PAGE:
It’s simply because the P C O S doesn’t actually fully explain. What’s going on on a, like a physiologic, or I should say pathophysiologic level. So polycystic ovarian syndrome. You think, okay, you got a bunch of cys on your ovaries and you have some issues because of that, and that doesn’t really portray the the real going on.
There’s a big miscommunication between the. Your hypothalamus and your pituitary and then your ovaries. So usually you have this communication with your hypothalamus and your pituitary and your ovaries. Each month you have these ongoing signals, luteinizing hormone and efforts, H follicles, simulating hormone and estrogen and progesterone and, and how those are in, in kind of a symphony.
Have you make periods and can ovulate and all these different things and be fertile. Right? So that’s the gist of it. But with polycystic ovarian syndrome. There is a disruption there and. Some people want to rename it to what’s called metabolic reproductive syndrome. I think that’s a better name. But you know, I’m talking, my brother’s an endocrinologist.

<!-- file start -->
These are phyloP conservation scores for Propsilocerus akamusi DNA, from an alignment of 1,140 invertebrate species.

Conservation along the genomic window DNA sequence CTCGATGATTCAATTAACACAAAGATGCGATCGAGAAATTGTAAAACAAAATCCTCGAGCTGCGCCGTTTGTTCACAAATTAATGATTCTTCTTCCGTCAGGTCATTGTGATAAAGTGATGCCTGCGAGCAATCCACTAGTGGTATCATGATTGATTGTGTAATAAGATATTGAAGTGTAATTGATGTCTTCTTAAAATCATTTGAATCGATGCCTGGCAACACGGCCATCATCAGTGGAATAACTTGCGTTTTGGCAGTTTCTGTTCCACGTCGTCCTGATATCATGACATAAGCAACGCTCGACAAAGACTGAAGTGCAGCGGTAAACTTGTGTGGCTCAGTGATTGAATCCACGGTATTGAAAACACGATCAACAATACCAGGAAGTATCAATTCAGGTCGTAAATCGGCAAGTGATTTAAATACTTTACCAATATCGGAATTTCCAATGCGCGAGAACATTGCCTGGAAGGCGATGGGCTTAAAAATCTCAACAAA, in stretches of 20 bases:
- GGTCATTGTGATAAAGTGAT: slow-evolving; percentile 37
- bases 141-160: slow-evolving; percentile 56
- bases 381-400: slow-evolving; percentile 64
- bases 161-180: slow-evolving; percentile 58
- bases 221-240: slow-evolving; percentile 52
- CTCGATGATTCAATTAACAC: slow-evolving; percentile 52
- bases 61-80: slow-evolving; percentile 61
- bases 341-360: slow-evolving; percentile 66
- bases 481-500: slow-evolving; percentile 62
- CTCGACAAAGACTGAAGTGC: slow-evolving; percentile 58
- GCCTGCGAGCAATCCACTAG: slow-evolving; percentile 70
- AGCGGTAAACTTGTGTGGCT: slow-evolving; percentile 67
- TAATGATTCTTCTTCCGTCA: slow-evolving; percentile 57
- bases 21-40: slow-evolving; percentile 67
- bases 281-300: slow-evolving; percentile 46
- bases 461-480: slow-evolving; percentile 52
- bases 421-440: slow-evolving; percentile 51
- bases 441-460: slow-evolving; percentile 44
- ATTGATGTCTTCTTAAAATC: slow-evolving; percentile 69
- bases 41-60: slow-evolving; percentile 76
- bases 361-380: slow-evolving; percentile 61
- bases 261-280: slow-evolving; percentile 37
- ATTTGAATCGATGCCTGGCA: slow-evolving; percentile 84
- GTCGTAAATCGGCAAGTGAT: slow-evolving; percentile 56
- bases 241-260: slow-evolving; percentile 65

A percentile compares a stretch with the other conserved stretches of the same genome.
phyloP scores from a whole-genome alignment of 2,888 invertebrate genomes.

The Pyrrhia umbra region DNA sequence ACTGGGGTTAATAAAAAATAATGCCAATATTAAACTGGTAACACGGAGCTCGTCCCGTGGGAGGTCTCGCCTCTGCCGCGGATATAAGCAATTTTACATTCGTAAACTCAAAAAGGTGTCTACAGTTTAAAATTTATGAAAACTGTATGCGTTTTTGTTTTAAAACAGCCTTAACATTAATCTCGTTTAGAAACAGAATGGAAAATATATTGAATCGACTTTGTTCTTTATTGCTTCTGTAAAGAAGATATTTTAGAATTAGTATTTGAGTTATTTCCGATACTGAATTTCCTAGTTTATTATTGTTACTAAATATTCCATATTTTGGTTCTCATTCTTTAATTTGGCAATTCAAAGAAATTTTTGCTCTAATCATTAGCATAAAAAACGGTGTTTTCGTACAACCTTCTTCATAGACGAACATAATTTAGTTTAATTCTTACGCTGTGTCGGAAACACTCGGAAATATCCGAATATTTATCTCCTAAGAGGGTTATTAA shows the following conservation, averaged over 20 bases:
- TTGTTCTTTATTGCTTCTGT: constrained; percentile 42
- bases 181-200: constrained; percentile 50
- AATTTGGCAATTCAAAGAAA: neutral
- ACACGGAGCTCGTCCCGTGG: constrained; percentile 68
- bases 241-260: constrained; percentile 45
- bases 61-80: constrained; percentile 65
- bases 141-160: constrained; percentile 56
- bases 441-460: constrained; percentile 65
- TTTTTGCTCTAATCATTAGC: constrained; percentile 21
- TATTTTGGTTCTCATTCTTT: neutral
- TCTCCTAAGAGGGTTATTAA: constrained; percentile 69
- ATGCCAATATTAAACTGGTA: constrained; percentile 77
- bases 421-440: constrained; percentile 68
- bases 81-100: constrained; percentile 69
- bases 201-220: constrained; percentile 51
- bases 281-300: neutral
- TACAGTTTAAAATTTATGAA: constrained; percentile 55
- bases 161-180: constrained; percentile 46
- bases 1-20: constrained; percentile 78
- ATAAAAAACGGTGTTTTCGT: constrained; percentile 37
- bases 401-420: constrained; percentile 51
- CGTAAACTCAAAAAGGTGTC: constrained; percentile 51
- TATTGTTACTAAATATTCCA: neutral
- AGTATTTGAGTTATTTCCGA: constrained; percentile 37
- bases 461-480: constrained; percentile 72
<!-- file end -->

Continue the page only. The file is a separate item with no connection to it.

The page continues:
We talk about this all the time. And in fact, you know, I did this big presentation on it. Cause really the, the whole reason we’re doing this talk is to talk about why. The mechanisms of P C O S and why some people with P C O S seem to struggle with weight loss. That’s when you go on Instagram, you go on the internet.
What you’ll see is that I can’t lose weight because I have P C O S and we’re gonna go over kind of the truths and non-truths of that whole thing. But that’s usually what you’ll see on the internet. But a meme
Mike: worthy statement, I’m sure that you ,
Dr.Spencer: I’ve made some memes about it. I have definitely made some memes and I gotta be very sensitive cuz it is.